How Tech Is Giving People Addresses In Africa

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Written by Tom Jackson

Addresses. Everyone has them, right?

Wrong. According to the United Nations, more than 75 percent of countries have a poorly maintained addressing system or no street addressing system at all. Around the world, 4 billion are unaddressed. In Africa alone, there are 440 million people without a recorded place to call home.

This is a big deal. Without an address, you can’t be reached. You can’t receive goods, and you can’t access many crucial financial services. Lack of addressing is not an issue that can be easily addressed, taking decades to implement and costing millions.

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Until now. Tech solutions are helping to overcome these problems. Kenyan startup MPOST converts mobile phone numbers into official virtual addresses, allowing clients to receive notifications whenever they get mail through their postal addresses. After getting the message, they can collect their mail or have it delivered to them. To register, a client just has to dial a USSD code and identify themselves, with a virtual postal address costing $3.

MPOST has already hit the 40,000-user mark after partnering with the Postal Corporation of Kenya and processed over 25,000 parcels and letters.

“The uptake to date has been phenomenal, taking into consideration the registrations to date have just been by word of mouth. MPost has a retention rate of over 85 percent to date,” said Abdulaziz Omar, the company’s CEO.

people without addresses
Almost all visible rooftops have solar panels in this photo of Alexandra Township, Johannesburg, South Africa, September 2013. Photo: Dana Sanchez

This is due to the size of the problem that MPOST is tackling through tech. People have been denied the “human right” to their own postal address, Omar said.

“It is tiresome and time-consuming to keep checking mailboxes periodically to find out whether you have received any mail,” he said.

“People were also losing out on important and urgent mails that need immediate response or attention. Job offer letters, for example, might stay at the post office box for too long. For businesses it was also expensive to track and trace customers.”

Three little words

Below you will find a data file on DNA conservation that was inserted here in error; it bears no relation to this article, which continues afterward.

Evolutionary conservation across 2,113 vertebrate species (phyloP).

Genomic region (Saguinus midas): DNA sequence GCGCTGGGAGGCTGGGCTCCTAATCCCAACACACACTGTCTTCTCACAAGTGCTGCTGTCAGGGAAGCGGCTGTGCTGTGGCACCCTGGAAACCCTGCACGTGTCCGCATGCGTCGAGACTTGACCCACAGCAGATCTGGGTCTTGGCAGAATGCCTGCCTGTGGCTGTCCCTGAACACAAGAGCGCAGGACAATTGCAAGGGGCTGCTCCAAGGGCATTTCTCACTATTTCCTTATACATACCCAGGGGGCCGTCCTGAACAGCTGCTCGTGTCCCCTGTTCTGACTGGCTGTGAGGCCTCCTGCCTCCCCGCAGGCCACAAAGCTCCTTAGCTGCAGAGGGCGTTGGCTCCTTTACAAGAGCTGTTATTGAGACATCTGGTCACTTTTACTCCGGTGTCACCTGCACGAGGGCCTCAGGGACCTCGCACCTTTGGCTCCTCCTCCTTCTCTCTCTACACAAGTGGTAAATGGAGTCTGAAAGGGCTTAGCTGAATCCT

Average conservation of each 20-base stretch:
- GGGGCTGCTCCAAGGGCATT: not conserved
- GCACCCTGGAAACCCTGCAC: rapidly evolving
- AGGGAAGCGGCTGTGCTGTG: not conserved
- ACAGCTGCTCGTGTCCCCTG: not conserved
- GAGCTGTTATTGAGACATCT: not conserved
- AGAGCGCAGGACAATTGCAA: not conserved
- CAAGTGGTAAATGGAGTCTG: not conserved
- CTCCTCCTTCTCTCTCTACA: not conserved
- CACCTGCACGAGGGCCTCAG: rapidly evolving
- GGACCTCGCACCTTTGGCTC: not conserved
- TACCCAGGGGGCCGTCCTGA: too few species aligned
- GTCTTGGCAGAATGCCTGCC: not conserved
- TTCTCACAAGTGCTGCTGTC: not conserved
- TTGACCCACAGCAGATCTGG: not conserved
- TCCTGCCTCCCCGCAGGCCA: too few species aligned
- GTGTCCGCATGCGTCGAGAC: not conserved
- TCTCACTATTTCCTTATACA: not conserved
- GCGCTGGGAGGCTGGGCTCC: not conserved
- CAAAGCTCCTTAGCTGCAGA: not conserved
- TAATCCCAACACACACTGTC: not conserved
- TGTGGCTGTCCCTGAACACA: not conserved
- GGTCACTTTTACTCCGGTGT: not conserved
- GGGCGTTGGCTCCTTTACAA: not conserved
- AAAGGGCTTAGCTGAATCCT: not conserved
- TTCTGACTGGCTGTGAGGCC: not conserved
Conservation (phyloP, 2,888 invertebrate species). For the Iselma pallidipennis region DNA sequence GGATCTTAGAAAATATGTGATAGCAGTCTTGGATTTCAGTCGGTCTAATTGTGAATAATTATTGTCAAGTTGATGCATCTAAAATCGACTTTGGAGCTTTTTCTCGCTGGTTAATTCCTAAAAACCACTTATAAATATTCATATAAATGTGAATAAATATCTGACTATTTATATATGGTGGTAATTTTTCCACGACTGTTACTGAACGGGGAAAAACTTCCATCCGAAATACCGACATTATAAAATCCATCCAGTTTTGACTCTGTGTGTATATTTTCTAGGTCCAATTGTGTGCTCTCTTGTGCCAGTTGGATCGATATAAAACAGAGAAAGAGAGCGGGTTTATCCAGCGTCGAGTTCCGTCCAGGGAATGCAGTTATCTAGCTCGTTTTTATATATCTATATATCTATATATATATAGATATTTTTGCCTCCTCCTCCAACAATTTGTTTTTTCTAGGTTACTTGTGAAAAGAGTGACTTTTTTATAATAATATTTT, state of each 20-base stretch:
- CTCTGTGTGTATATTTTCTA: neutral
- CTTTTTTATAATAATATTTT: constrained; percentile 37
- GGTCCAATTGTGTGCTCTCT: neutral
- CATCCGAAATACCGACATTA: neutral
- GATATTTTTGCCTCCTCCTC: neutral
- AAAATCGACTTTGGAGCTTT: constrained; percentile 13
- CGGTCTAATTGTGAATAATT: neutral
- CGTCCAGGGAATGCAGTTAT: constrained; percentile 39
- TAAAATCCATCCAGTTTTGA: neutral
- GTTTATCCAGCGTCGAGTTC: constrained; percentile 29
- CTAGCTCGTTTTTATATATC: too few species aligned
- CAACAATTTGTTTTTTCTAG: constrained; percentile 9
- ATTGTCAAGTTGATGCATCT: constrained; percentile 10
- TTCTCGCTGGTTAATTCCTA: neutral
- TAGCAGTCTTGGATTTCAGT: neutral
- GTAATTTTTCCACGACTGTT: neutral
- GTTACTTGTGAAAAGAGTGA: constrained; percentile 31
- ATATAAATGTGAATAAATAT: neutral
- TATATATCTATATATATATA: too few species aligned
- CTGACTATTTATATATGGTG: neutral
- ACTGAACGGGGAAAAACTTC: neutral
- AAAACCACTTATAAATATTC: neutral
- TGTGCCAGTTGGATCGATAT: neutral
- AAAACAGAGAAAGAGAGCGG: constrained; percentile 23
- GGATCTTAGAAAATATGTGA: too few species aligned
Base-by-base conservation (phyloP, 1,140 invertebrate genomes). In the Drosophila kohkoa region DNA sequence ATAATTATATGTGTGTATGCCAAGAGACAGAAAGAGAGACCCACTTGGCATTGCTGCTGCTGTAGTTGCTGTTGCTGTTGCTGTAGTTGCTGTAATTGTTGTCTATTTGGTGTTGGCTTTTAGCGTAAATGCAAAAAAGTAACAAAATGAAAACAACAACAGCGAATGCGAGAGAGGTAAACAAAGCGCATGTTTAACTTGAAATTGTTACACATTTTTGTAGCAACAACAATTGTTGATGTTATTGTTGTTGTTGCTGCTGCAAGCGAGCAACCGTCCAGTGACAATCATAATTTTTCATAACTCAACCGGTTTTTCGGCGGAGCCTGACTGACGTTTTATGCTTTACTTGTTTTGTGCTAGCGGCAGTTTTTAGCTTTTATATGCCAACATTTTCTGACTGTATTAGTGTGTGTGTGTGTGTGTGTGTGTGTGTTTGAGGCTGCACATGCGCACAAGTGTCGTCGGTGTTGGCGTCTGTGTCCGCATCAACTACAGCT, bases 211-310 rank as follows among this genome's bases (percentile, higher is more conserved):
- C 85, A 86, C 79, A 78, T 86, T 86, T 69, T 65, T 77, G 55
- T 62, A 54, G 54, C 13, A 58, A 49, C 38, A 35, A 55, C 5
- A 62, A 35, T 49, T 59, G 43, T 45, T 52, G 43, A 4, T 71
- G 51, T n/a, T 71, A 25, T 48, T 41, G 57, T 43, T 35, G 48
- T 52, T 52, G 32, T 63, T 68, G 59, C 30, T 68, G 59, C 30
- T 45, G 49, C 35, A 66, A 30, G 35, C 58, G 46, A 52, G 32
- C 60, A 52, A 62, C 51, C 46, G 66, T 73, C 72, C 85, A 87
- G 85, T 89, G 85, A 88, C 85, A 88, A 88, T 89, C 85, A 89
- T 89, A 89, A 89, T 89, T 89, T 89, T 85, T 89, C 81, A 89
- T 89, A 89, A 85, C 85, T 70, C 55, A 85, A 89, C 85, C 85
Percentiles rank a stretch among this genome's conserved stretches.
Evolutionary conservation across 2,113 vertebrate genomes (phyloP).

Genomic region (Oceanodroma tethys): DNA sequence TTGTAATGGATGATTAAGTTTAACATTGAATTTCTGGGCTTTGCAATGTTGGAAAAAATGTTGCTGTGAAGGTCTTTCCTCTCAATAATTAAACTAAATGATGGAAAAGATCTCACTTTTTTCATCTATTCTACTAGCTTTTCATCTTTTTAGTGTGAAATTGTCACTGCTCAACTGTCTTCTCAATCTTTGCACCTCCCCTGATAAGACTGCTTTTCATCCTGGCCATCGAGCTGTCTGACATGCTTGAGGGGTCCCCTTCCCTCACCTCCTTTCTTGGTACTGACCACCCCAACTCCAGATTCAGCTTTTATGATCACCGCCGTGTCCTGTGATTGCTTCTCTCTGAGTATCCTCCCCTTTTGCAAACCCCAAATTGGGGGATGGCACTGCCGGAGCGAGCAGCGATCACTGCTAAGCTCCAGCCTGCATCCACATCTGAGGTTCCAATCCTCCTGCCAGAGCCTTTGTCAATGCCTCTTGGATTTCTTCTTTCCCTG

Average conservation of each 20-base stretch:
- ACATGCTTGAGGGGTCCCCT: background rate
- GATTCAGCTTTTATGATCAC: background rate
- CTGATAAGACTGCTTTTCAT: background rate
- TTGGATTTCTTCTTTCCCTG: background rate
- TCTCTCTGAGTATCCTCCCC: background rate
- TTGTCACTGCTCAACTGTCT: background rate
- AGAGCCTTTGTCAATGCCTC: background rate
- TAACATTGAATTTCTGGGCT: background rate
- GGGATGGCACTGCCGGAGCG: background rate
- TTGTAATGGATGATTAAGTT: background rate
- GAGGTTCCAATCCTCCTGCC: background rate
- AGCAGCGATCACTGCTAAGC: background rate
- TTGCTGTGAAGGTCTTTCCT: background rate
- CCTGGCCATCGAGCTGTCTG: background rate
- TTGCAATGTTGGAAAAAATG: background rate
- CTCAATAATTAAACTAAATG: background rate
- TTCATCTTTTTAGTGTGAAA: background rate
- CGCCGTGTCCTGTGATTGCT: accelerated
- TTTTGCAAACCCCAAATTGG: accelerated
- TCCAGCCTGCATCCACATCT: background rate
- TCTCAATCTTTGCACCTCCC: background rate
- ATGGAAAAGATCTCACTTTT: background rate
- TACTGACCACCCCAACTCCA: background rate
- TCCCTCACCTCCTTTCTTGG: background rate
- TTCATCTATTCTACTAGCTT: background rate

Other companies are taking a similar approach but implementing on a global scale. London-based what3words, for example, has divided the world into 3-meter-by-3-meter squares, each with its own unique three-word address. The Statue of Liberty, for example, is located at “toned.melt.ship.” This allows people to refer to in a simple way to any precise location, be it a delivery entrance, a picnic spot or a drone-landing point.

“If you are a logistics firm, a photographer, a postal service, a food delivery company or you are in the travel or navigation business, a simple way to talk about location is pretty important to you,” said what3words spokesperson Miriam Frank. “Location is at the heart of business decisions and a number of future technological shifts. And if you want to meet a friend at a festival or park, a simple way to communicate it is essential.”

This relevance has resulted in strong uptake. The company’s platform is used by more than 1,000 businesses, governments, NGOs, and individuals across 170 countries, and is integrated into car navigation systems. It can be used to deliver mail in nine countries. It is being used all over Africa in industries spanning logistics, travel, governments, automobility and humanitarian. what3words, which has its African headquarters in Johannesburg, is available in three African languages with more in the pipeline.

“In South Africa, where suburb names are duplicated across the country and postal codes cover large areas, giving an accurate delivery address can be a challenge when shopping online,” Frank said. “Imprecise and unreliable addressing has made it difficult for courier drivers to make successful and timely deliveries, and means customers often don’t get the speedy service they expect.”

iStore, the sole distributor of Apple products in Sub-Saharan Africa, uses what3words, as do companies in the hospitality industry including Eat Out, Platter’s Wine Guide and various hotels. Nonprofits are also using the location technology to help people find their way in need.

“From the Gateway Health institute combating maternal mortality rates in South Africa, to the Rhino Refugee camp of Uganda, home to 100,000 people, better addressing means people can easily be found. what3words is also being used in Malawi by the Liverpool School of Tropical Medicine to help caseworkers reach remote families. what3words is also used to microfinance customers who do not have an official address in Liberia,” Frank said.